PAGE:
By contrast, the North Carolina case teed up the elections clause issue perfectly, and thus divided the court. Because it’s a shadow docket order, we don’t know exactly how each justice voted, but it appears that Chief Justice John Roberts and Justice Amy Coney Barrett joined the liberals in turning away the challenge without comment. Kavanaugh wrote that Republicans had “advanced serious arguments on the merits” but concluded that it was too late for the federal judiciary to intervene, citing the Purcell principle. Alito, joined by Thomas and Gorsuch, dissented, declaring that the North Carolina Supreme Court had likely violated the elections clause by striking down the legislature’s congressional map.
Alito’s dissent, which wholeheartedly adopted the independent state legislature doctrine, is a master class in disingenuousness. He omitted more than a century of SCOTUS precedent rejecting the doctrine. He ignored the Purcell principle, which he has consistently used to halt lower court orders protecting voting rights. He disregarded the North Carolina legislature’s express approval of judicial supervision over redistricting. And he dismissed the North Carolina Supreme Court’s decision as mere “legislation”—even though the majority engaged in an exhaustive overview of the state constitution’s guarantee that “all elections shall be free.”
“This guarantee of ‘free elections’ dates all the way back to the North Carolina Constitution of 1776,” Alito wrote, “but for 246 years that language was not found to prohibit partisan gerrymandering.” Implying that the court’s Democratic majority was motivated by politics rather than law, he fumed: “Only this year did the State Supreme Court change course and discern in the State Constitution a judicially enforceable prohibition of partisan gerrymandering.” (The long dormancy of a constitutional provision did not stop him from adopting a novel reading of the Second Amendment in 2008.)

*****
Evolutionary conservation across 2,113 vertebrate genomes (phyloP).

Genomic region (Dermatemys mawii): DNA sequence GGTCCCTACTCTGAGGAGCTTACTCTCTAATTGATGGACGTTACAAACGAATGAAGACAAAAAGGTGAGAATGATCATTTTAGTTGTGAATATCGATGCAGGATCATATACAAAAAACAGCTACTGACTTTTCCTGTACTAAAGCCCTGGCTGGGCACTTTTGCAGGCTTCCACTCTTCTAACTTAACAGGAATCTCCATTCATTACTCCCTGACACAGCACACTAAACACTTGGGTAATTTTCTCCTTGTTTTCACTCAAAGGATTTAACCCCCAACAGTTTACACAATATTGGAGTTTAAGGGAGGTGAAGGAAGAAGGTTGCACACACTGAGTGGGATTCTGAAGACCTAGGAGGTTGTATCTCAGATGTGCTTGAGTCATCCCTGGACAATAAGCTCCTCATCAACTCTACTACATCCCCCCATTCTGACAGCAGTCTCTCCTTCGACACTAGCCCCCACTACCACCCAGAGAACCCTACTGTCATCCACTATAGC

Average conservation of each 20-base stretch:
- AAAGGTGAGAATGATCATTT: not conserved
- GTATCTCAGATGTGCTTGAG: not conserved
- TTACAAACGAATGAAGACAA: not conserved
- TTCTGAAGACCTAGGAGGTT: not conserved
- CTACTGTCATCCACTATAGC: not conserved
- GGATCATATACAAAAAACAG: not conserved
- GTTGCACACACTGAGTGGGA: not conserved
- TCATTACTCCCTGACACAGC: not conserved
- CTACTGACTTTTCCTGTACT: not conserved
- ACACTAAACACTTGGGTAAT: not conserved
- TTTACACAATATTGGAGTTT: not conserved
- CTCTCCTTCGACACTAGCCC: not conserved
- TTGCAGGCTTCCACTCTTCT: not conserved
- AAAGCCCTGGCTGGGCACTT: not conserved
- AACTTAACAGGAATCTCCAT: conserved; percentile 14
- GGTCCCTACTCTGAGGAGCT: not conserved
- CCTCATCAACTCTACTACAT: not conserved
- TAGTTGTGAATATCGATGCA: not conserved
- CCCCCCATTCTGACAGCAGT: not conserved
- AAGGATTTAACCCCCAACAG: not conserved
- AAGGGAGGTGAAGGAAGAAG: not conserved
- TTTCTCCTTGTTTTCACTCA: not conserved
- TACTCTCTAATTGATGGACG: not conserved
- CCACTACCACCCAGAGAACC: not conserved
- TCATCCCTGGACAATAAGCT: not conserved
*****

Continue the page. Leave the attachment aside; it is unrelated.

Alito also complained that the North Carolina Supreme Court cited state constitutional guarantees of free speech, assembly, and association, which “make no reference to elections.” Unmentioned is the glaring fact that the First Amendment does not mention elections either, yet Alito has repeatedly used it to strike down election regulations. (It seems supporting Republican candidates counts as free speech, while supporting Democratic candidates does not.)
Perhaps the most galling aspect of Alito’s dissent, though, is its hypocrisy. When the court prohibited federal courts from evaluating partisan redistricting in 2019, it assured the nation that state supreme courts could still strike down such gerrymanders. “Our conclusion [does not] condemn complaints about districting to echo into a void,” the court insisted. Alito, Thomas, and Gorsuch joined this opinion. Now they’ve revealed it was a bait-and-switch.
It is mildly encouraging that Kavanaugh did not join this flamethrowing dissent and applied his own rule against intervening on the eve of an election. But he also made it clear that he will vote to take up the North Carolina case next term. That makes four votes to consider the independent state legislature doctrine—all that’s required to put the case on the calendar. It now appears inevitable that, in 2023, the Supreme Court will decide whether state legislatures have unrestricted power to rig federal races for Congress and the presidency. Roberts has already disclaimed the theory, meaning the fate of democracy really is in Barrett’s hands. Her vote on Monday suggests she is hesitant to go along with this scheme. But then again, she might just be picking her battles, since her vote would not have changed the outcome. If Barrett ultimately sides with the four far-right conservatives, the 2024 elections may be decided before they begin.